LOS ANGELES (Reuters) - Phil Donahue met thousands of intriguing people during three decades as a top TV talk show host, but it was an inert Iraq war veteran in a hospital bed that led him to the most compelling story in his life.
"I met Tomas at Walter Reed and he wasn't communicating anything," Donahue remembers of his visit to the Washington DC military hospital. "He didn't meet me, I met him. He was totally medicated. As I stood next to his bed, his mother explained the gravity of his injuries."
U.S. Army soldier Tomas Young was paralyzed from the chest down at 25 years of age after a bullet pierced his spine in his first week serving in Iraq. Donahue, now 72, couldn't get Young out of his head and set the wheels in motion to make his first documentary, "Body of War," now showing in U.S. theaters.
Donahue and filmmaker Ellen Spiro tell in graphic detail the challenges of the young man in his wheelchair -- his pain, frustration and difficulties managing bodily functions. One scene shows his mother inserting a catheter so he can urinate on a road trip.
But Donahue and Spiro don't stop at the physical aspects of Young's life. They follow the veteran's conversion into an anti-war activist as he goes on the TV news magazine "60 Minutes" and addresses church and veterans groups across the United States.
Even when he could hardly finish sentences, Young quipped "Soldiers voting for President Bush is like chickens voting for Colonel Sanders." With statements like that, Donahue and Spiro knew they had a star.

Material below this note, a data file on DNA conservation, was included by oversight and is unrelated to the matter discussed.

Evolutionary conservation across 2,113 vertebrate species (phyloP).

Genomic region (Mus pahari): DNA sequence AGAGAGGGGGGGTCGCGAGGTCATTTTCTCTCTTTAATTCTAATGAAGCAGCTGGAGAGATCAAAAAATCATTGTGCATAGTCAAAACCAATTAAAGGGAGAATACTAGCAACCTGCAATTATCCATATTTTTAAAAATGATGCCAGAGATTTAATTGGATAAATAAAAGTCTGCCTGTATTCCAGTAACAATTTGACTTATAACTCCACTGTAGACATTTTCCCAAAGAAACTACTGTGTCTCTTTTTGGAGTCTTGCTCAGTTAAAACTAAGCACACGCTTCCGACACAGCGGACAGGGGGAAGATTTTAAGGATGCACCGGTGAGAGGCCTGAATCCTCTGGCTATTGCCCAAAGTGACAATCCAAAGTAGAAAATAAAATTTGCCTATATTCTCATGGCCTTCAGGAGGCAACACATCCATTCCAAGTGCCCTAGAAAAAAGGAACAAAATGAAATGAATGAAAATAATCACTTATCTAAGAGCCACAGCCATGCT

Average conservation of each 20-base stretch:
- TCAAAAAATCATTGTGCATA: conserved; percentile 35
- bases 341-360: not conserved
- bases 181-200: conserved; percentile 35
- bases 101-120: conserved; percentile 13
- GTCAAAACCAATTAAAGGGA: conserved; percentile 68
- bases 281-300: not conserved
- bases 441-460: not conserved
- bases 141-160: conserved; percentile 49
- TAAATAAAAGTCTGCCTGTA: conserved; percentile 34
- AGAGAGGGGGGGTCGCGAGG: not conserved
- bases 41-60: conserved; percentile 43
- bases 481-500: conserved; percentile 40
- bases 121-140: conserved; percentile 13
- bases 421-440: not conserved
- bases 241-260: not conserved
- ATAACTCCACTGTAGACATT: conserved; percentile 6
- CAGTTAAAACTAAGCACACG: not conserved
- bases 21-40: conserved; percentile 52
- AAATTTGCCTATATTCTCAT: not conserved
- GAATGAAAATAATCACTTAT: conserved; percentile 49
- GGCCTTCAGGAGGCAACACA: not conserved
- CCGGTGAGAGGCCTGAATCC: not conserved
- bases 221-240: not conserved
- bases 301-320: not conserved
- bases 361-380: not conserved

"This is a huge sacrifice," Donahue told Reuters ahead of the Los Angeles premiere. "This man can't walk. You know, prime of life and we don't see this. And I just think it is wrong. If you are going to send people, we have the responsibility to show the sacrifice that is being made."
But Donahue wanted to go further than simply illustrating the hardships endured by Young to drive home his own opposition to the war, which has killed over 4,000 U.S. troops and injured 29,000 in five years.
"I didn't just want a film of this young man struggling," Donahue said. "We wanted people to see how we got here. How did this happen?"
He decided "Body of War" should have a parallel track showing the U.S. Congress voting in October 2002 to give President Bush authorization to go to war against Iraq.
Donahue reviewed more than 100 hours of debate in Congress on the vote and noticed a pro-war script taking hold with phrases like: "Inaction is worse than action" and "A smoking gun will become a mushroom cloud."
The star of the political storyline is then octogenarian Democratic Senator Robert Byrd, the longest serving member in the history of the Senate and opponent of the war who calls the 2002 vote the most important in his career.
"Byrd makes the case that if you scare the people, they will always come along and do the bidding of the leaders," said Donahue, his blue eyes bulging with anger over the proceedings.
When Donahue met Young a few years later, he started thinking about the old Byrd and the youngster Young getting together to talk, and he makes that happen, providing one of the most poignant scenes in the film in which they review the historic Senate vote.
Throughout his long career on TV, Donahue hosted over 7,000 one-hour daily shows and pioneered a talk show format that thrives today, but he never had designs on documentaries and is surprised how much his first film moved him.
"It has been a singular experience of my lifetime," he said. "I have never been this close to something this real, this challenging, this complicated, this political."
(Reporting by Mary Milliken; Editing by Bob Tourtellotte)
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